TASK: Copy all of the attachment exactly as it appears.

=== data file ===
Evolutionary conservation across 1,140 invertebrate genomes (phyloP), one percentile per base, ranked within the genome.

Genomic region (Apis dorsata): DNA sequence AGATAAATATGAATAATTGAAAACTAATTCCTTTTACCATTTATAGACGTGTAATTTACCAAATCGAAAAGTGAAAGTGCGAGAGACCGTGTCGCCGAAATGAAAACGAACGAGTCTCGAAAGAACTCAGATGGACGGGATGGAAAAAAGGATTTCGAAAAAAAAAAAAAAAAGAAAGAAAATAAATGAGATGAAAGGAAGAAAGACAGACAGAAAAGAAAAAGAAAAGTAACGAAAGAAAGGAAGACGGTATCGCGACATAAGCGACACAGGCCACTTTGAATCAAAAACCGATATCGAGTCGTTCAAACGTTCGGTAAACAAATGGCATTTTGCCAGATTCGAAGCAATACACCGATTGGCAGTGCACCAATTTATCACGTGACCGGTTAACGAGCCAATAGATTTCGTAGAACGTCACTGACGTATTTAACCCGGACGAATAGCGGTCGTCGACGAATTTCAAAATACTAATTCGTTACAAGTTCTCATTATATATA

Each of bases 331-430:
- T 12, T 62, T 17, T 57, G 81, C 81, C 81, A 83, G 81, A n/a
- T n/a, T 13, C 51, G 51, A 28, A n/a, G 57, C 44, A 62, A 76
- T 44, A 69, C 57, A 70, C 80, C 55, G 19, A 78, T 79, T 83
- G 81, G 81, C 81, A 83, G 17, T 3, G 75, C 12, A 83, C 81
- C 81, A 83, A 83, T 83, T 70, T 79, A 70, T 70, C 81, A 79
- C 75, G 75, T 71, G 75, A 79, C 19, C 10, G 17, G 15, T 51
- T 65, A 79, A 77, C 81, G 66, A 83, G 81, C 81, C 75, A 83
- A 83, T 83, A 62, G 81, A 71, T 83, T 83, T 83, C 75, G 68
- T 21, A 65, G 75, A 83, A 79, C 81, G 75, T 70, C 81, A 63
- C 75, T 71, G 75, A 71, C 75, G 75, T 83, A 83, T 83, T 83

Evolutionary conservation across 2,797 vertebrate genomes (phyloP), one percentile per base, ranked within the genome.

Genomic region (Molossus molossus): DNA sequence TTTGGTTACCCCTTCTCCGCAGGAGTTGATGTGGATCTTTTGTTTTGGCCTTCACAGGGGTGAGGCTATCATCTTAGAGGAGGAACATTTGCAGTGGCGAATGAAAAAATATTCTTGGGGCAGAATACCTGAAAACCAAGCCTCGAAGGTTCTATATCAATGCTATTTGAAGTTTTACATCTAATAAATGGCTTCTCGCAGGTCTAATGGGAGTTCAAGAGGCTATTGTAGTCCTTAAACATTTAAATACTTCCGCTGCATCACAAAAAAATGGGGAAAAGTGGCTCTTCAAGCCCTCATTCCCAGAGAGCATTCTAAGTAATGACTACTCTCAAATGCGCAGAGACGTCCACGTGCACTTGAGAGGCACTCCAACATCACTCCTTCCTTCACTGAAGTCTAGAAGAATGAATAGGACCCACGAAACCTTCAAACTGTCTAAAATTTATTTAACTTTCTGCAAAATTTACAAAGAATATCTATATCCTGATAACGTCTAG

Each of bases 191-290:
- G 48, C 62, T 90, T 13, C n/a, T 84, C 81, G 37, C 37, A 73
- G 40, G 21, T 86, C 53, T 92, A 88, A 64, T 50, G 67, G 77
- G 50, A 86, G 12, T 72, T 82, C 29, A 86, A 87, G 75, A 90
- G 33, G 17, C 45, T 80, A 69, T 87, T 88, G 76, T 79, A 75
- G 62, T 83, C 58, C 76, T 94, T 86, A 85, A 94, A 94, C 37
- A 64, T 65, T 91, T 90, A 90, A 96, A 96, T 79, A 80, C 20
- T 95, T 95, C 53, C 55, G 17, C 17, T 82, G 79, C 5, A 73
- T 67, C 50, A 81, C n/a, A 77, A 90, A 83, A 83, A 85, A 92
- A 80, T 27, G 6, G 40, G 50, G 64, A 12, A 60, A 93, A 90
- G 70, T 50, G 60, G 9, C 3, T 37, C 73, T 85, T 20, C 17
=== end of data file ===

Evolutionary conservation across 1,140 invertebrate genomes (phyloP), one percentile per base, ranked within the genome.

Genomic region (Apis dorsata): DNA sequence AGATAAATATGAATAATTGAAAACTAATTCCTTTTACCATTTATAGACGTGTAATTTACCAAATCGAAAAGTGAAAGTGCGAGAGACCGTGTCGCCGAAATGAAAACGAACGAGTCTCGAAAGAACTCAGATGGACGGGATGGAAAAAAGGATTTCGAAAAAAAAAAAAAAAAGAAAGAAAATAAATGAGATGAAAGGAAGAAAGACAGACAGAAAAGAAAAAGAAAAGTAACGAAAGAAAGGAAGACGGTATCGCGACATAAGCGACACAGGCCACTTTGAATCAAAAACCGATATCGAGTCGTTCAAACGTTCGGTAAACAAATGGCATTTTGCCAGATTCGAAGCAATACACCGATTGGCAGTGCACCAATTTATCACGTGACCGGTTAACGAGCCAATAGATTTCGTAGAACGTCACTGACGTATTTAACCCGGACGAATAGCGGTCGTCGACGAATTTCAAAATACTAATTCGTTACAAGTTCTCATTATATATA

Each of bases 331-430:
- T 12, T 62, T 17, T 57, G 81, C 81, C 81, A 83, G 81, A n/a
- T n/a, T 13, C 51, G 51, A 28, A n/a, G 57, C 44, A 62, A 76
- T 44, A 69, C 57, A 70, C 80, C 55, G 19, A 78, T 79, T 83
- G 81, G 81, C 81, A 83, G 17, T 3, G 75, C 12, A 83, C 81
- C 81, A 83, A 83, T 83, T 70, T 79, A 70, T 70, C 81, A 79
- C 75, G 75, T 71, G 75, A 79, C 19, C 10, G 17, G 15, T 51
- T 65, A 79, A 77, C 81, G 66, A 83, G 81, C 81, C 75, A 83
- A 83, T 83, A 62, G 81, A 71, T 83, T 83, T 83, C 75, G 68
- T 21, A 65, G 75, A 83, A 79, C 81, G 75, T 70, C 81, A 63
- C 75, T 71, G 75, A 71, C 75, G 75, T 83, A 83, T 83, T 83

Evolutionary conservation across 2,797 vertebrate genomes (phyloP), one percentile per base, ranked within the genome.

Genomic region (Molossus molossus): DNA sequence TTTGGTTACCCCTTCTCCGCAGGAGTTGATGTGGATCTTTTGTTTTGGCCTTCACAGGGGTGAGGCTATCATCTTAGAGGAGGAACATTTGCAGTGGCGAATGAAAAAATATTCTTGGGGCAGAATACCTGAAAACCAAGCCTCGAAGGTTCTATATCAATGCTATTTGAAGTTTTACATCTAATAAATGGCTTCTCGCAGGTCTAATGGGAGTTCAAGAGGCTATTGTAGTCCTTAAACATTTAAATACTTCCGCTGCATCACAAAAAAATGGGGAAAAGTGGCTCTTCAAGCCCTCATTCCCAGAGAGCATTCTAAGTAATGACTACTCTCAAATGCGCAGAGACGTCCACGTGCACTTGAGAGGCACTCCAACATCACTCCTTCCTTCACTGAAGTCTAGAAGAATGAATAGGACCCACGAAACCTTCAAACTGTCTAAAATTTATTTAACTTTCTGCAAAATTTACAAAGAATATCTATATCCTGATAACGTCTAG

Each of bases 191-290:
- G 48, C 62, T 90, T 13, C n/a, T 84, C 81, G 37, C 37, A 73
- G 40, G 21, T 86, C 53, T 92, A 88, A 64, T 50, G 67, G 77
- G 50, A 86, G 12, T 72, T 82, C 29, A 86, A 87, G 75, A 90
- G 33, G 17, C 45, T 80, A 69, T 87, T 88, G 76, T 79, A 75
- G 62, T 83, C 58, C 76, T 94, T 86, A 85, A 94, A 94, C 37
- A 64, T 65, T 91, T 90, A 90, A 96, A 96, T 79, A 80, C 20
- T 95, T 95, C 53, C 55, G 17, C 17, T 82, G 79, C 5, A 73
- T 67, C 50, A 81, C n/a, A 77, A 90, A 83, A 83, A 85, A 92
- A 80, T 27, G 6, G 40, G 50, G 64, A 12, A 60, A 93, A 90
- G 70, T 50, G 60, G 9, C 3, T 37, C 73, T 85, T 20, C 17